• Radchenko A. G., and G. W. Elmes. 1998. Taxonomic revision of the ritae species-group of the genus Myrmica (Hymenoptera, Formicidae). Vestnik Zoologii 32(4): 3-27.
  • Radchenko A. G., and G. W. Elmes. 2010. Myrmica ants (Hymenoptera: Formicidae) of the Old World. Fauna Mundi 3. Warsaw: Natura Optima Dux Foundation, 790 pp.
  • Radchenko A.G., G.W. Elmes, and B.T. Viet. 2006. Ants of the genus Myrmica (Hymenoptera: Formicidae) from Vietnam, with a description of a new species. Myrmecologische Nachrichten 8: 35-44.
  • Radchenko, A. G., Zhou S.-Y. and G. W. Elmes. 2001. New and rare Myrmica species (Hymenoptera: Formicidae) from Southern China. Annales Zoologici 51(2): 211-219.
  • Terayama M. 2009. A synopsis of the family Formicidae of Taiwan (Insecta: Hymenoptera). Research Bulletin of Kanto Gakuen University. Liberal Arts 17:81-266.
  • Terayama, M. 2009. A synopsis of the family Formicidae of Taiwan (Insecta; Hymenoptera). The Research Bulletin of Kanto Gakuen University 17: 81-266.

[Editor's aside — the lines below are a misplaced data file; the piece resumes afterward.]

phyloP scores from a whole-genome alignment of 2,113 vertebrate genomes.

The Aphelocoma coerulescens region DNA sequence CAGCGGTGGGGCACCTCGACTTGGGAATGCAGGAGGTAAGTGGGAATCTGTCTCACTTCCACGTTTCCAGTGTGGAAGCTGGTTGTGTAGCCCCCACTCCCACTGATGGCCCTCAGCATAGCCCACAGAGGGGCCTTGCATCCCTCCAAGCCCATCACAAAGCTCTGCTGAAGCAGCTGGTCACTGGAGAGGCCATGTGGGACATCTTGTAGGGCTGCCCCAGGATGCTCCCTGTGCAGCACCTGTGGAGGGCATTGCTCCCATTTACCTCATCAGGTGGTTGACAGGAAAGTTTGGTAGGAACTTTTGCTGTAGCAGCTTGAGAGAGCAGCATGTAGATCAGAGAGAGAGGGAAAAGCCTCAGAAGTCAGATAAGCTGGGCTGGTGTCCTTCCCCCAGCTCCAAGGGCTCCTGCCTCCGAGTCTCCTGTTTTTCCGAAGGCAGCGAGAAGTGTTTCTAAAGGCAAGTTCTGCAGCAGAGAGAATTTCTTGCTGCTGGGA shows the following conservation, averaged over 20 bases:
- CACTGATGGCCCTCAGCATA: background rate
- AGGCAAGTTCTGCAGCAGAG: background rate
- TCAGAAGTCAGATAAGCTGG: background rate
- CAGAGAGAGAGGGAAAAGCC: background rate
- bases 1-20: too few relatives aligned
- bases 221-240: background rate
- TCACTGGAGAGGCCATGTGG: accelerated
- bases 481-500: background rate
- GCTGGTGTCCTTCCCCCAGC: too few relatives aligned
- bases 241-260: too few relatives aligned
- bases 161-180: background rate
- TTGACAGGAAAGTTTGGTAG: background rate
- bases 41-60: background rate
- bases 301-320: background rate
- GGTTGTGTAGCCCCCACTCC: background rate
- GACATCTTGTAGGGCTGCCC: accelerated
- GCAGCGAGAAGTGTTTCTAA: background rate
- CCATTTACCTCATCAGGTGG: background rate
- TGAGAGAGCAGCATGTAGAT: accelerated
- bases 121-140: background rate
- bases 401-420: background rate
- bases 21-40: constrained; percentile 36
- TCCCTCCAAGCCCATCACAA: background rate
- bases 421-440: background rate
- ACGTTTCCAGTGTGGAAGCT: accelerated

• Terayama. M. and Inoue. N. 1988. Ants collected by the members of the Soil Zoological Expedition to Taiwan. ARI Reports of the Myrmecologists Society (Japan) 18: 25-28
  • Terayama. M. and Y. Watanabe. 1994. Ant fauna of the Zhongyang Mountains in Taiwan. Abstracts of papers presented at 33th Annual Meeting of the Myrmecological Society of Japan held on September 1st and 2nd, 1990, at the Faculty of Arts and Sciences, University of Tokyo. ARI Reports of the Myrmecologists Society (Japan) 18: 32
  • Weber N. A. 1950. A revision of the North American ants of the genus Myrmica Latreille with a synopsis of the Palearctic species. III. Annals of the Entomological Society of America 43: 189-226.
  • Wheeler W. M. 1928. Ants collected by Professor F. Silvestri in China. Bollettino del Laboratorio di Zoologia Generale e Agraria della Reale Scuola Superiore d'Agricoltura. Portici 22: 3-38.
  • Wheeler W. M. 1930. A list of the known Chinese ants. Peking Natural History Bulletin 5: 53-81.